Opinion
Education Opinion

How Can Teachers Create A Supportive Environment For Each Other?

By Larry Ferlazzo — November 17, 2011 1 min read
S.H. asks:

Our school culture has a growing sense of [unhealthy] competitiveness. I believe a lot of this stems from the fact that our administration does not recognize (or maybe they do and simply don’t voice) teacher expertise using specific, positive praise. We do receive thanks yous - but they tend to be blanket statements and pretty general. (For example, “Thank you Ms. _____ for helping your team out.”)

This appears to have led to some teachers to measure themselves against others. Rather than feeling grateful that the students in our school are being taught by many talented teachers, it has become a zero-sum game and fed rivalries and pettiness.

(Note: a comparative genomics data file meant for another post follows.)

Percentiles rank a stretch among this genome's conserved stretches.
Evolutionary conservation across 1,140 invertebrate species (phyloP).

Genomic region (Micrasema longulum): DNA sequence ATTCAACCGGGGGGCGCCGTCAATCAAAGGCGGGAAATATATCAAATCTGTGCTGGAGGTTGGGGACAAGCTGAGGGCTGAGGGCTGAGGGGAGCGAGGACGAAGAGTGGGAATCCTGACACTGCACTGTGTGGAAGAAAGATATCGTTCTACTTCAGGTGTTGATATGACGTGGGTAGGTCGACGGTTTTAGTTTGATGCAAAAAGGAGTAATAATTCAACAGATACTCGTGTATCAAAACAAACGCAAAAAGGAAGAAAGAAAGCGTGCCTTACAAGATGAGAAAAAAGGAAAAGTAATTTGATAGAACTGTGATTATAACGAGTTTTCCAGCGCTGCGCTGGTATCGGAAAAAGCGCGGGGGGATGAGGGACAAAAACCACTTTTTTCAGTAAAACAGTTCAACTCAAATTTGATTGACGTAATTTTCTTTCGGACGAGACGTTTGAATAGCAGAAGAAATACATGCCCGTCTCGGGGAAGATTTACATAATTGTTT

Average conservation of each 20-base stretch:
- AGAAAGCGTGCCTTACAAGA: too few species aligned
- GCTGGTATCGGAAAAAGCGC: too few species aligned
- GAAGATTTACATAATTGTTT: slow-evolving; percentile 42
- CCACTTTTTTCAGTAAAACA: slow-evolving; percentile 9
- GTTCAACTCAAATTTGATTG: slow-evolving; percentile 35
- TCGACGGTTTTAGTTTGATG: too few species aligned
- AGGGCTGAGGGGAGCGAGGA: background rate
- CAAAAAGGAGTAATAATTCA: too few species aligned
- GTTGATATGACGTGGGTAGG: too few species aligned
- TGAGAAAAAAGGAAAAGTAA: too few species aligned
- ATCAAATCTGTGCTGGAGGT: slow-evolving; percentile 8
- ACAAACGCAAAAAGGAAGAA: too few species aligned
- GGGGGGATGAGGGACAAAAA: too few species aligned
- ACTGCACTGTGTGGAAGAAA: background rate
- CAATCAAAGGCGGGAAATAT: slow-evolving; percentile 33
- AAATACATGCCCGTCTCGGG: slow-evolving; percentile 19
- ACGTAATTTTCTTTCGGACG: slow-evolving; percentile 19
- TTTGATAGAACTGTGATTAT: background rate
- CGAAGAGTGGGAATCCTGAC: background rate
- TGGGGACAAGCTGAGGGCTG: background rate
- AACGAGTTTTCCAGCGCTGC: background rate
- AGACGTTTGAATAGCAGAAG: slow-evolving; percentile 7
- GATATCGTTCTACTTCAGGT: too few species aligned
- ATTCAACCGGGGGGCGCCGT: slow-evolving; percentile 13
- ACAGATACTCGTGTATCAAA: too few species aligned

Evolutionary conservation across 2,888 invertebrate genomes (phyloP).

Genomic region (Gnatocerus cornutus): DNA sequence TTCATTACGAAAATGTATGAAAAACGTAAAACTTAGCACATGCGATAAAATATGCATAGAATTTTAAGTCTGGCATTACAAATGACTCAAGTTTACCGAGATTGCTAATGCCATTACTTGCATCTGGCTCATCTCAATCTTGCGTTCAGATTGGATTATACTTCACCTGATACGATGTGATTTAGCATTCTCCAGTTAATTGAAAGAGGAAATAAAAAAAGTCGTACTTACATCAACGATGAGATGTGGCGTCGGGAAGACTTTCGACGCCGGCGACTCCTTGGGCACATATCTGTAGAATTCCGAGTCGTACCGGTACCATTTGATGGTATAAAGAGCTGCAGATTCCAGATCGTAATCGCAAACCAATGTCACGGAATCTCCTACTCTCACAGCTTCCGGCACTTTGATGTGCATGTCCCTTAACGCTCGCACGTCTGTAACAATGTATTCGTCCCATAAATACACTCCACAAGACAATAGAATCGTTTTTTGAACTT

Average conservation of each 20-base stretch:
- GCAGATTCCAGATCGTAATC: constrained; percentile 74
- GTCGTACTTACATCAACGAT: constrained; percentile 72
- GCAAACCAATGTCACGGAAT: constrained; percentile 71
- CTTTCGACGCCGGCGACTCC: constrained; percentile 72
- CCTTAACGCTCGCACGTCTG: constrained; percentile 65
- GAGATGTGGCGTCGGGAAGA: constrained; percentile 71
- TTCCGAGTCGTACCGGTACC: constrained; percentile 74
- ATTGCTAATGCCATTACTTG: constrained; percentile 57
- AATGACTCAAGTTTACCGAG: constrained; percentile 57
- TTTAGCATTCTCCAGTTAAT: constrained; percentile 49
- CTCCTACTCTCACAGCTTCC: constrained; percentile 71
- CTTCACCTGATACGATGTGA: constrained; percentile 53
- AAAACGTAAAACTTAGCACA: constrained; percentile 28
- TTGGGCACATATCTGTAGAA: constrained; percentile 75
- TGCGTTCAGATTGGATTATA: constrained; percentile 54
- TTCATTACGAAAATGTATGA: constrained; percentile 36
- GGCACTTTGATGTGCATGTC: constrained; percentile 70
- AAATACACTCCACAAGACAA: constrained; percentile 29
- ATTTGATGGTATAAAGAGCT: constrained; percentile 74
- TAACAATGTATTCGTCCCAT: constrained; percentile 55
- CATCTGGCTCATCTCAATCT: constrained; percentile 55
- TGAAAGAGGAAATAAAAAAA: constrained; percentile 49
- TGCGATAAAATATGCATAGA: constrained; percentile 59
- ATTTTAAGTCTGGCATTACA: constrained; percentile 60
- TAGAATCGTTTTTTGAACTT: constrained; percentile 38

It’s sad for me to admit this, but I don’t think there’s a ton of hope in my administration changing their ways. I guess my question is, how can teachers create a sincere, supportive environment for each other?

I suspect S.H. is not the only educator out there facing this kind of challenge.

Please share your responses in the comments, or, if you prefer, feel free to email them to me.

Anyone whose question is selected for this weekly column can choose one free book from a selection of twelve (including my own) published by Eye On Education.

You can send questions to me at lferlazzo@epe.org.When you send in your question, let me know if I can use your real name if it’s selected or if you’d prefer remaining anonymous and have a pseudonym in mind.

And just a reminder -- you can subscribe to this blog for free via RSS Reader or email....

I’ll be taking a Thanksgiving break, so the response to this question won’t appear until November 30th.

The opinions expressed in Classroom Q&A With Larry Ferlazzo are strictly those of the author(s) and do not reflect the opinions or endorsement of Editorial Projects in Education, or any of its publications.